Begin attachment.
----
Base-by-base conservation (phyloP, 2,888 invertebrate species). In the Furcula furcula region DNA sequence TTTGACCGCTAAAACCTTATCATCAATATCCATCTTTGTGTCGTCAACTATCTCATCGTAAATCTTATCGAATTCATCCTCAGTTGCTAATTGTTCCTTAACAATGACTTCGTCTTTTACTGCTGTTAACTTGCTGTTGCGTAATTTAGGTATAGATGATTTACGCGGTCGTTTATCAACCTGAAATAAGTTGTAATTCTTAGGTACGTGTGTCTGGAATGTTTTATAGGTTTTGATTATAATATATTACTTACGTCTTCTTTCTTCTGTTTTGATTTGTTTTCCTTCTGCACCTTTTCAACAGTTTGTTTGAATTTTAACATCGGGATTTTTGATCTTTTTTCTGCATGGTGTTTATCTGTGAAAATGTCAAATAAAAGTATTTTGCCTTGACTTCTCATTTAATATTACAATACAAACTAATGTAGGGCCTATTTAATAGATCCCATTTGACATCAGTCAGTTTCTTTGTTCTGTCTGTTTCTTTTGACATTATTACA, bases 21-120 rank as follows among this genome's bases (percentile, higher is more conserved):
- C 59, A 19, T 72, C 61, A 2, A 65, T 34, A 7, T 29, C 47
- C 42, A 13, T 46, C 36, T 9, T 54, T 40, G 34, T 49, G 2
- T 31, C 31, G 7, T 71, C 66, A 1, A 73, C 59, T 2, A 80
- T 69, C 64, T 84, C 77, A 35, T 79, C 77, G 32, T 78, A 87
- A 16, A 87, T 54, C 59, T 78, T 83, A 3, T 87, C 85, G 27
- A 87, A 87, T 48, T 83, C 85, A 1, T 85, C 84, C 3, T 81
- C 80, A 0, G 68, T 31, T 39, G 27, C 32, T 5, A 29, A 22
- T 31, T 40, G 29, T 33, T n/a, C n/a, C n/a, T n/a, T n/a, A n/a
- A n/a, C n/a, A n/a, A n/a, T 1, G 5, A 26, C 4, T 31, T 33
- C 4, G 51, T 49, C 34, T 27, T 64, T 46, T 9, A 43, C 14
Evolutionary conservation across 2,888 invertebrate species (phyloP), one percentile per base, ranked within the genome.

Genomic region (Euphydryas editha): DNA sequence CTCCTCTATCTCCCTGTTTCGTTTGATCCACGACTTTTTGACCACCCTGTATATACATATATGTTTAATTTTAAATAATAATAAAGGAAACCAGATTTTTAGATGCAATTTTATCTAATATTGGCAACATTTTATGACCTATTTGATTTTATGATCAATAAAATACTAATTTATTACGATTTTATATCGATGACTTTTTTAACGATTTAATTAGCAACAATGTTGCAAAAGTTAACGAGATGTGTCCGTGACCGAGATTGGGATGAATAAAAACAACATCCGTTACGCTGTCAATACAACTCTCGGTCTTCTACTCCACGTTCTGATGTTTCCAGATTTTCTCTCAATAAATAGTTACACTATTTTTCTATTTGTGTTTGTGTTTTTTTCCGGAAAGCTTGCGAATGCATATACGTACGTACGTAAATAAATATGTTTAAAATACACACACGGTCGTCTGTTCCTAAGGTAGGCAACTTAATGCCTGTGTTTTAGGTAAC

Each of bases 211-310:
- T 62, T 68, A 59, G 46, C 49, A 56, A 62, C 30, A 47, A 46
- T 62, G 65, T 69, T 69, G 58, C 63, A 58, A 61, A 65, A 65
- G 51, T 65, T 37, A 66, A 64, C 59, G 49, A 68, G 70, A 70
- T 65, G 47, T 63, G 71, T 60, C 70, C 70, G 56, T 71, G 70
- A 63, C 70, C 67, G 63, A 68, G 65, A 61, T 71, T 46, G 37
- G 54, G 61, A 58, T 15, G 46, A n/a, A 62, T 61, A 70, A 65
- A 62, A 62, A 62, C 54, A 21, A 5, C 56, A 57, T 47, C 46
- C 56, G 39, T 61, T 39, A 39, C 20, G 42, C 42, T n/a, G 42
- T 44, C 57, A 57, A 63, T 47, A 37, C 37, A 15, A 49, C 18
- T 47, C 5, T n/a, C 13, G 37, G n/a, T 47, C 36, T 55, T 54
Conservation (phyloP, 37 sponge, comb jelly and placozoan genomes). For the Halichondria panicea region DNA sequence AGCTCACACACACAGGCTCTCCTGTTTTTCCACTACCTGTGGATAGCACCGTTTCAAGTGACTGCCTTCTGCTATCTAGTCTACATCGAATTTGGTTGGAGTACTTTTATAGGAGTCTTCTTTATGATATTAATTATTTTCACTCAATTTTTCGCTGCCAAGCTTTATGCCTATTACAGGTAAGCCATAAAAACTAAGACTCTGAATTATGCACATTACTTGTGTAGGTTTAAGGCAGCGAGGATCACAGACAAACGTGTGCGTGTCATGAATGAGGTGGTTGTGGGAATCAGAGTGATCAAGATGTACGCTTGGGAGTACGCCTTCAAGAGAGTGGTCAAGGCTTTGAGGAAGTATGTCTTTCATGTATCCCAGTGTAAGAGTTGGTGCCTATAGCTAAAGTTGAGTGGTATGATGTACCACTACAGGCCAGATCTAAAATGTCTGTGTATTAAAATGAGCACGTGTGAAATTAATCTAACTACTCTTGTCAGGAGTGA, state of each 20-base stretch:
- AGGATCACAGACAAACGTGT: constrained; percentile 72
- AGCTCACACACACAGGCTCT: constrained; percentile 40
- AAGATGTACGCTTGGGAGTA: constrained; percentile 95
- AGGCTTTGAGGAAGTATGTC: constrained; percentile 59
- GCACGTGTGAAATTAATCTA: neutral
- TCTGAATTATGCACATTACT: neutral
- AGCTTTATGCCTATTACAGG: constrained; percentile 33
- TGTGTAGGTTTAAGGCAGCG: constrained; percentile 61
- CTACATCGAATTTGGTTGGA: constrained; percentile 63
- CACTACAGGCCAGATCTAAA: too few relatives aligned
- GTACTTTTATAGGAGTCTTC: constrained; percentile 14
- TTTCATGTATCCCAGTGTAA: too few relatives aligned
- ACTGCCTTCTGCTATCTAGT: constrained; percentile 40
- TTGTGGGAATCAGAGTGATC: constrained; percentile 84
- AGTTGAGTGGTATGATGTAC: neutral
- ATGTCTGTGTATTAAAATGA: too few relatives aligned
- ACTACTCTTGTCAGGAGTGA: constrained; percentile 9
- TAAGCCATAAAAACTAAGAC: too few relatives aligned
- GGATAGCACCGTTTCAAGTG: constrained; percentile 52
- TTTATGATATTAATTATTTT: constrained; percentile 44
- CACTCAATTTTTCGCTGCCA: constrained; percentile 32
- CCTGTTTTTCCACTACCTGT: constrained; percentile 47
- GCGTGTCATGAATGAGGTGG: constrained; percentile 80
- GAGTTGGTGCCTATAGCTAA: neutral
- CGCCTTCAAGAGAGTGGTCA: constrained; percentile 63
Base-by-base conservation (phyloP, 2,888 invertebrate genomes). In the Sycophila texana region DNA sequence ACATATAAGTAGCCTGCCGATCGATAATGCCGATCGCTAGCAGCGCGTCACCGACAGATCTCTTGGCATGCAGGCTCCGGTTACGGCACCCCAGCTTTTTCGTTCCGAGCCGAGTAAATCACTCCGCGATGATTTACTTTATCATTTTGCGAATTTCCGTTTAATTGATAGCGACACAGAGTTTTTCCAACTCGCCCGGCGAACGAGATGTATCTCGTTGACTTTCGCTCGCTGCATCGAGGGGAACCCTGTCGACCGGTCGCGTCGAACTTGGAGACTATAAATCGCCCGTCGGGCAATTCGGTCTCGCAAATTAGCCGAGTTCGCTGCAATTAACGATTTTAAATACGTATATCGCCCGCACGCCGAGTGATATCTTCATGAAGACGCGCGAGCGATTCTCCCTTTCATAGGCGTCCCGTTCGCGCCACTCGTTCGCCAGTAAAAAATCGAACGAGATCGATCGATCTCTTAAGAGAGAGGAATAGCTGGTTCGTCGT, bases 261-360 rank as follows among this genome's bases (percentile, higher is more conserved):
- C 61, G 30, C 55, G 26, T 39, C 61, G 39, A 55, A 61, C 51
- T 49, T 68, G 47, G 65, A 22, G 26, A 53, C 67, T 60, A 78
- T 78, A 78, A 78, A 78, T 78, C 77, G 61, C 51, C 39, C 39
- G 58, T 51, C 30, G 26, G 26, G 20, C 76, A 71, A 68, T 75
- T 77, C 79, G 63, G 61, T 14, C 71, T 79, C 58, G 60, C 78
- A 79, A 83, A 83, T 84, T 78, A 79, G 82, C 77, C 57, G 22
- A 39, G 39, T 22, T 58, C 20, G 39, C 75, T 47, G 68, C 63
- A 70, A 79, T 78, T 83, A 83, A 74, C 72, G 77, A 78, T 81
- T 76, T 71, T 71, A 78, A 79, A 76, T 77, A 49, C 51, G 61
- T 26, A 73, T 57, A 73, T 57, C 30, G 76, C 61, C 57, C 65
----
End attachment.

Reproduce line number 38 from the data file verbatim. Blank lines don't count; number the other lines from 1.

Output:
- ACTGCCTTCTGCTATCTAGT: constrained; percentile 40